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4 Responses to Curing Nature Deficit Disorder

  1. Diana says:

    I couldn’t agree more. I live in a veritable outdoor playground 80 miles from the Grand Canyon and the kids don’t go outside. There is a non-profit that the community supports called Grand Canyon Youth (www.gcyouth.org). The program assists in the cost of bringing students into the Colorado River Plateau and ecosystem. I organized a group of students that floated down the San Juan River in SE Utah last spring. We planned, we volunteered, we researched and then we floated. The transformation was unreal. Watching the students meet every challenge, work together, play and learn was one of my best moments in the past few years. As we piled back into school after four long, wonderful days on the river… a fellow teacher was there watching. She looked at me and said, “You can see it on their faces… they are different kids…” Then tonight I sat at school tonight for open house and who should waltz in but three of the river trip students from last year. They were in to catch up and see how the summer went (they are at the HS now and came in on open house night b/c they knew the old teachers would be there). Then they all looked at me and said, “Can we get on the trip next year… how can we do the trip again…”

    Now I could go on and on and on… I had a teacher take me camping in the 7th grade and it changed the course of my life. I love that I live in a community that supports a non-profit encouraging more time in nature. We also received a federal grant that pays teachers to work with kids in non-competitive athletic activities: hiking club, climbing club, mtn. biking, etc. There are ways, there are programs, there are people passionate about bringing it to the kids… but it certainly does not get the attention that it should. Please keep telling this story… it is oh, so wonderful!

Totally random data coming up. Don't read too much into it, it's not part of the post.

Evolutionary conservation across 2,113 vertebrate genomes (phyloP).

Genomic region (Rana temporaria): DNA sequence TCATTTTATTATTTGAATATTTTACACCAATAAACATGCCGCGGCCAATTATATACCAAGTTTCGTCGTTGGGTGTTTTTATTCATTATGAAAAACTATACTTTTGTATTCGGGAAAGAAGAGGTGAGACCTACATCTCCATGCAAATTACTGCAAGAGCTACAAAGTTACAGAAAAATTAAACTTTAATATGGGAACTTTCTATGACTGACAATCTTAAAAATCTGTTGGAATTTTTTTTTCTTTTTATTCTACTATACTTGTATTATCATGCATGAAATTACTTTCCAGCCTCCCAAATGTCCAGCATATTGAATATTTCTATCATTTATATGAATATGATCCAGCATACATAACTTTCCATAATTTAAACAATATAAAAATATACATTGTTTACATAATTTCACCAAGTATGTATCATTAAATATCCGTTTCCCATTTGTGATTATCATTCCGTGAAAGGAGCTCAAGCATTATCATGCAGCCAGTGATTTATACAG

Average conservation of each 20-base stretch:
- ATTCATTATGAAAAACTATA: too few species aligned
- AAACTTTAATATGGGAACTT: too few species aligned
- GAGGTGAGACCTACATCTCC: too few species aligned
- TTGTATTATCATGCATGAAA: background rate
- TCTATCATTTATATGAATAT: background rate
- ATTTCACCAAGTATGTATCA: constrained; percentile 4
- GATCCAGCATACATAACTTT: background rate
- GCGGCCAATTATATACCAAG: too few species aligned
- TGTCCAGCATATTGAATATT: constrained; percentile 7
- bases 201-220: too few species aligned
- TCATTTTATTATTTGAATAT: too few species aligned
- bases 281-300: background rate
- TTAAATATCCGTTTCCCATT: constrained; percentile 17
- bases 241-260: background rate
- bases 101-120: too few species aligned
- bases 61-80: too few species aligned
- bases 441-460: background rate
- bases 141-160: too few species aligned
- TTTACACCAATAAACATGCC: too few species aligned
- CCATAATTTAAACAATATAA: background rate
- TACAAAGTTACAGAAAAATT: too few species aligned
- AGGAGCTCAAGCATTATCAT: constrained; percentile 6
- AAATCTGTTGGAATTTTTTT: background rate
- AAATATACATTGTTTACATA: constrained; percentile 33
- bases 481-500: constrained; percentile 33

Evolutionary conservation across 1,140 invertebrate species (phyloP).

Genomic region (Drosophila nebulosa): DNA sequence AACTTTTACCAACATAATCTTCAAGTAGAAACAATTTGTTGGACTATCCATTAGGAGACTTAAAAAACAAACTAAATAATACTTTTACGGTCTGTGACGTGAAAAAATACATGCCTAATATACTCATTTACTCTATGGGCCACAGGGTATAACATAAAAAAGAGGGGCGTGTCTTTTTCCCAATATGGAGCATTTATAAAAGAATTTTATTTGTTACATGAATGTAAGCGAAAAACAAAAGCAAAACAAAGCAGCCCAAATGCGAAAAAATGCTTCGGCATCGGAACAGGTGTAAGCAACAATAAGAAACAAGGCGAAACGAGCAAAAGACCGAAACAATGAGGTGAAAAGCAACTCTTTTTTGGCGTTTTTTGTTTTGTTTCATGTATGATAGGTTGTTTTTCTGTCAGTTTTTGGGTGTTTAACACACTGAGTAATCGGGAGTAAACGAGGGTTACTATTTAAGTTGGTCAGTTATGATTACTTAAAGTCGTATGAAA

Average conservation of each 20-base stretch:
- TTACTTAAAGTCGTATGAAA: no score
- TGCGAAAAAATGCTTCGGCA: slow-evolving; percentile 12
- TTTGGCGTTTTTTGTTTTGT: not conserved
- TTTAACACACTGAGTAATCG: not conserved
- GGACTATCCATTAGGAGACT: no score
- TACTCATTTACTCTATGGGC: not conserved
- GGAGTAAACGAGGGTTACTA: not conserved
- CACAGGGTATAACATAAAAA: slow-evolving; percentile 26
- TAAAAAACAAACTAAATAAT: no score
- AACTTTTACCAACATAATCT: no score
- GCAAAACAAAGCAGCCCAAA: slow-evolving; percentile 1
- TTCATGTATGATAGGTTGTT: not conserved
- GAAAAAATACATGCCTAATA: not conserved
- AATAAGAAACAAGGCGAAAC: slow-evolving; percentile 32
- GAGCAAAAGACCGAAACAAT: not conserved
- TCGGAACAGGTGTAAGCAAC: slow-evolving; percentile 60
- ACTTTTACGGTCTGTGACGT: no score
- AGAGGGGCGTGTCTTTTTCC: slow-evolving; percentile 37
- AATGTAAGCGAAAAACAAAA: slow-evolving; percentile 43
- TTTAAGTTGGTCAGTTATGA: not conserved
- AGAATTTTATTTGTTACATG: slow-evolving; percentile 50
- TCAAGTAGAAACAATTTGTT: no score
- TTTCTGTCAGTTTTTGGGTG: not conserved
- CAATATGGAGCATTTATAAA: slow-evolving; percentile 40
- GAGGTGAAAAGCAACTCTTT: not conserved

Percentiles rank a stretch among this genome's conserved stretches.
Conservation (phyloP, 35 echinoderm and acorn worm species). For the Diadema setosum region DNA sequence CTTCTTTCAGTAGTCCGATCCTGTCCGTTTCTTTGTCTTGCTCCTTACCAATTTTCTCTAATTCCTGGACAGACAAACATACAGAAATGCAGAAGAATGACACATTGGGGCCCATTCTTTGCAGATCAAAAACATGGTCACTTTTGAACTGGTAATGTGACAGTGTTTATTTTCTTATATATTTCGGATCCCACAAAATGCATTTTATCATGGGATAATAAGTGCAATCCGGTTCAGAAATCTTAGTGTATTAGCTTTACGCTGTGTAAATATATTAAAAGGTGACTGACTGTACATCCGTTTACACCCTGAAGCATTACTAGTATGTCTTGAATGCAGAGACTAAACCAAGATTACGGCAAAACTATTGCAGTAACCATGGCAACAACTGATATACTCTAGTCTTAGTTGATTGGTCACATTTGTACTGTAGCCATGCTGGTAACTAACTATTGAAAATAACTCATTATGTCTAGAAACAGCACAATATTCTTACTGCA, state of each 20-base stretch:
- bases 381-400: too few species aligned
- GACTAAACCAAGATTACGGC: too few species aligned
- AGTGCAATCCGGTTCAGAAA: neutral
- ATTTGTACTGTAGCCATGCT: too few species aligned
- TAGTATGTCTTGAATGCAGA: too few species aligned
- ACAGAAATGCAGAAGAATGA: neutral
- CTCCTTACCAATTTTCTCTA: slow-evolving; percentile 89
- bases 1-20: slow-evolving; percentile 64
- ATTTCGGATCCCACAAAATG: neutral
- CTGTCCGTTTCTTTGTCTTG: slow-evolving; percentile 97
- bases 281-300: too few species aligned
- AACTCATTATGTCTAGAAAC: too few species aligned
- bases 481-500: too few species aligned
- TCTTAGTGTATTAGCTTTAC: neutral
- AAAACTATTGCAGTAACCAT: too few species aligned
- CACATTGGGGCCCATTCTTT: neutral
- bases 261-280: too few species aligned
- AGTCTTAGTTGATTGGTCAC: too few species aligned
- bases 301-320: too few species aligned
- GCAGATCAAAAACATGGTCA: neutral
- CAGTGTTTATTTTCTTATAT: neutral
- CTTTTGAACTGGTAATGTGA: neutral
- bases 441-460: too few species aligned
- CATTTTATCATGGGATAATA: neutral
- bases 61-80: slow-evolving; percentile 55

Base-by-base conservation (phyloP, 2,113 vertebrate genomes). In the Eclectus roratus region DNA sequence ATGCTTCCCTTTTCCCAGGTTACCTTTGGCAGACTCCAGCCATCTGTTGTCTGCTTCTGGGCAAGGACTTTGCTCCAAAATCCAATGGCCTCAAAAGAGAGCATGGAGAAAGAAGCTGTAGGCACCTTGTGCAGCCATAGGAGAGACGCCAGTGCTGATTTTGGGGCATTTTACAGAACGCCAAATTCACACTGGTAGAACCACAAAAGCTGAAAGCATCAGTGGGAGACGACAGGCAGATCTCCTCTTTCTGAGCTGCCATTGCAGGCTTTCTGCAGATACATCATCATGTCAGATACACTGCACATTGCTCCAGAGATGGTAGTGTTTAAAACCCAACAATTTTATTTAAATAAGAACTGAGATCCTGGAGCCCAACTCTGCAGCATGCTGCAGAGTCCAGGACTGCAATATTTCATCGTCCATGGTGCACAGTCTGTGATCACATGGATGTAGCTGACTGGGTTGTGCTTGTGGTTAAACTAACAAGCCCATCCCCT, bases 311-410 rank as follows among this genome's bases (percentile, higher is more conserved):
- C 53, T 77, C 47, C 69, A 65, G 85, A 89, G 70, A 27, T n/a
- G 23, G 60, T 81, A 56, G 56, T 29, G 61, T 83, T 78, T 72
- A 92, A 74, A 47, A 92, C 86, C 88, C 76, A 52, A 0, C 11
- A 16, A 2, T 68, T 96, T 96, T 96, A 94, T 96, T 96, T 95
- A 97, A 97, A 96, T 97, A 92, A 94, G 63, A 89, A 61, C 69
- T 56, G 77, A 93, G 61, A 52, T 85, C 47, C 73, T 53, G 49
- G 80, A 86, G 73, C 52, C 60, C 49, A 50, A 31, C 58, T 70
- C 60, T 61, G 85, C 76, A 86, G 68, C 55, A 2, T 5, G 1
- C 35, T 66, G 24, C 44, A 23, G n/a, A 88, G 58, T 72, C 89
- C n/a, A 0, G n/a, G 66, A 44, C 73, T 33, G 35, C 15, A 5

2. Gayle says:

    Hi Wes! I’m subscribed to your podcasts and have been eagerly listening to them during my commuting time. I’m a school admin who’s also in the dissertation stage of my doctorate in C & T at Teachers College in NYC. I wish you the best of luck in your new position. My apologies for not commenting on the content of your blog right now–will do so next time!

  3. Wesley Fryer says:

    Diana: That is a great story. My wife’s school in Lubbock had a grant that allowed them to bring many of the students (who were almost all from very low SES households) to Oklahoma for about a week of camp near the end of school, and that was a transformative event for all of them as well. I agree this is such an important story for us to tell, encourage others to act on, and act on ourselves. I remember when my own 6th grade teacher took our class out for a short hike on the outskirts of our town, in Manhattan, Kansas. It was great and SO memorable, and I had also been camping quite a bit with Scouts. We shouldn’t underestimate the value of these REAL experiences for people of all ages, but especially students with more limited life experiences and schema. How much better our tax dollars would be spent today to send kids, teachers, and parents on natural field trips rather than flogging kids to death with standards and testing?!

  4. […] Today’s Associated Press article “Give kids more free playtime, docs urge” supports ideas I’ve blogged about before in my posts “Curing Nature Deficit Disorder,” “Increase retention and creativity with recess,” and “Let’s fight for recess.” (Thanks for the link, Devin.) According to the article: The American Academy of Pediatrics says what children really need for healthy development is more good, old-fashioned playtime…Numerous studies have shown that unstructured play has many benefits. It can help children become creative, discover their own passions, develop problem-solving skills, relate to others and adjust to school settings, the academy report says. […]